I started this post in 2021 when we were still searching for a new school for our son. We found a new school and moved out of the city since then, but I wanted to share it because the sentiment remains true. There are always trade-offs.
We make trade-offs every day. Any time there is a limited resource, like time or money, we have to choose how to spend those resources. I could spend my morning writing, or I could get more sleep. I could buy a new car, or I could go on vacation.
Sometimes, there are factors involved that help us make a choice. If I didn’t get a good night’s sleep last night and I didn’t want to be miserable all day, I might choose to use that block of time to get more sleep. If my car is falling apart and I need it to get to work, I might choose the new car over a vacation.
Trade-offs may defer some choices. I might need to buy that new car now, but I can save up and take the vacation later. But they could also mean giving up one choice completely.
Every situation is different. At different times, different things take priority. Maybe you’ve been cooped up too long and decided to take a vacation rather than buy a new television. Perhaps you like to travel a lot, so you live in a smaller apartment or house.
Wealth and income play a big part in whether or not there is a trade-off, and it changes the scale at which those decisions need to be made. If I had a million dollars in the bank, I could likely get the new car and go on vacation. But if I have nothing in the bank, maybe I can’t choose either.
And then some situations might feel like trade-offs, but they aren’t. We’re exploring schooling options for my son because his previous schools couldn’t accommodate him. Virtual learning is taking a much bigger toll on him than we anticipated, so we are once again looking at in-person schools. But the ones that can accommodate him and his needs are private schools which cost as much as going to a good college every year.
On the one hand, we can use some of the money we would put away for him to go to college now to cover some of the costs. But that means he’ll have much less money down the road should he eventually go to college.
Or it could mean making trade-offs in other areas. One thing we like doing as a family is taking vacations. Last year, we were fortunate enough to go to Maine a few times. When the world was open, we visited friends and family in Colorado.
I realize how fortunate I am to be talking about deciding between a private school and college or vacation. There are issues of equity and equality that are pervasive around the world that affect the choices we have and our ability to choose. I know there are families out there making much more difficult choices, like deciding between medication and rent or groceries. They are deciding between the quality of the education for their children and their quality of life. No one should have to say things like:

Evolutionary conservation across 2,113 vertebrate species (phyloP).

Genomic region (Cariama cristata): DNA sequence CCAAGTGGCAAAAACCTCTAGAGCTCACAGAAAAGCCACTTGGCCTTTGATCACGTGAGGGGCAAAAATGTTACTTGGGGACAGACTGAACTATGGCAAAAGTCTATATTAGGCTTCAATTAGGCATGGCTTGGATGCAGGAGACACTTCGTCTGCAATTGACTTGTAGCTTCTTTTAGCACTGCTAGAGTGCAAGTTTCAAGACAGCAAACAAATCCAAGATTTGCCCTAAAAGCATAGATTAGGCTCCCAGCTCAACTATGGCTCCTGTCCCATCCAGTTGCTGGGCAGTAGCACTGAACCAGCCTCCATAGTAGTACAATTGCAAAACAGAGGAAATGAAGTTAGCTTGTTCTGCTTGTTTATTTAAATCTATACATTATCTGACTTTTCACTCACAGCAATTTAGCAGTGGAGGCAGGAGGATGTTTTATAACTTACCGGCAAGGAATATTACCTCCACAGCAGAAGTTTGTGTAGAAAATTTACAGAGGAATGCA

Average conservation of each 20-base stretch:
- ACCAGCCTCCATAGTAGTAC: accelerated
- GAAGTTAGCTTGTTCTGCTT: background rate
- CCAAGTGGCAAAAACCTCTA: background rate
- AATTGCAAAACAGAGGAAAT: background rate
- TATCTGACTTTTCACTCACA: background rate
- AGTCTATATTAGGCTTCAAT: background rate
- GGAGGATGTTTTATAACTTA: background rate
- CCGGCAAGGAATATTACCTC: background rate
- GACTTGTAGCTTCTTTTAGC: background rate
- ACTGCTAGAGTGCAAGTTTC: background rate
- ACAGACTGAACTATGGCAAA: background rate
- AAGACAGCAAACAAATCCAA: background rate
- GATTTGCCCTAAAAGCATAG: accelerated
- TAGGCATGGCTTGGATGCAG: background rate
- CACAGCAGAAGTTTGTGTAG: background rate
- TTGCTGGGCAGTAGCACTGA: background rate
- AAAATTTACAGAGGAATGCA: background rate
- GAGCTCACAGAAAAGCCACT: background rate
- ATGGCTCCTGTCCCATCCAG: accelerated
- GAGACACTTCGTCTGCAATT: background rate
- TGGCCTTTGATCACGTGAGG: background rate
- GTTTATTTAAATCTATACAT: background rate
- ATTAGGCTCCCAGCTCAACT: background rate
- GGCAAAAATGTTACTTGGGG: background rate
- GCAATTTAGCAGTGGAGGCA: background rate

“Sorry, buddy, we can’t do this thing you really want to do because we have to pay for your school.”
“We can’t have this nice thing because we have to pay for your medication.”
When you are a family that has a child with special needs, more things are a must. Medication, including some that insurance doesn’t always cover. There is the cost of insurance itself, and therapy, and special equipment or food, not to mention enough time and support to be able to go to work and to doctor appointments.
We end up not only dealing with a medical condition that we weren’t prepared for and all the complexity and fear that comes with that, but also juggling these new tradeoffs and limited resources. It’s overwhelming. It’s neverending. It’s easy to feel trapped.
There is no easy answer. We’re almost eight years into our epilepsy journey and, while we may have normalized aspects of this life, we don’t have it figured out. We can’t. Things keep changing, and we keep making choices based on where we are at that time, and hope we make the right one.
There are no solutions. There are only trade-offs.Thomas Sowell
While there is no easy answer, there are a few resources that we’ve found along the way that I wanted to share that may help you feel a little less trapped. If you have any resources that you’d like to share, please do so in the comments below.
Disclaimer: I am not a lawyer or a financial or tax expert. Please consult a professional or the organizations listed if you need advice.
Child Health Insurance Program (CHIP) – Not available in every state, but can act as secondary insurance. Although it also serves no- and low-income families, some programs provide assistance based on the severity of the medical condition, too. The Pennsylvania program has an additional benefit of reduced admission to museums and other cultural events. https://www.medicaid.gov/chip/state-program-information/index.html
ABLE – Tax-advantaged savings program for individuals with disabilities. Similar to a 529, but can be used for more than just education. Depending on the state, contributions may be tax deductible. https://www.ablenow.com/
National Organization for Rare Disorders (NORD) – We had a hard time getting a new medication covered for our son, and NORD had an assistance program that helped us out. https://rarediseases.org/for-patients-and-families/help-access-medications/patient-assistance-programs-2/#section-1
Epilepsy Foundation – A lot of resources. Check our your local affiliate who can provide resources and support groups for your area. https://www.epilepsy.com/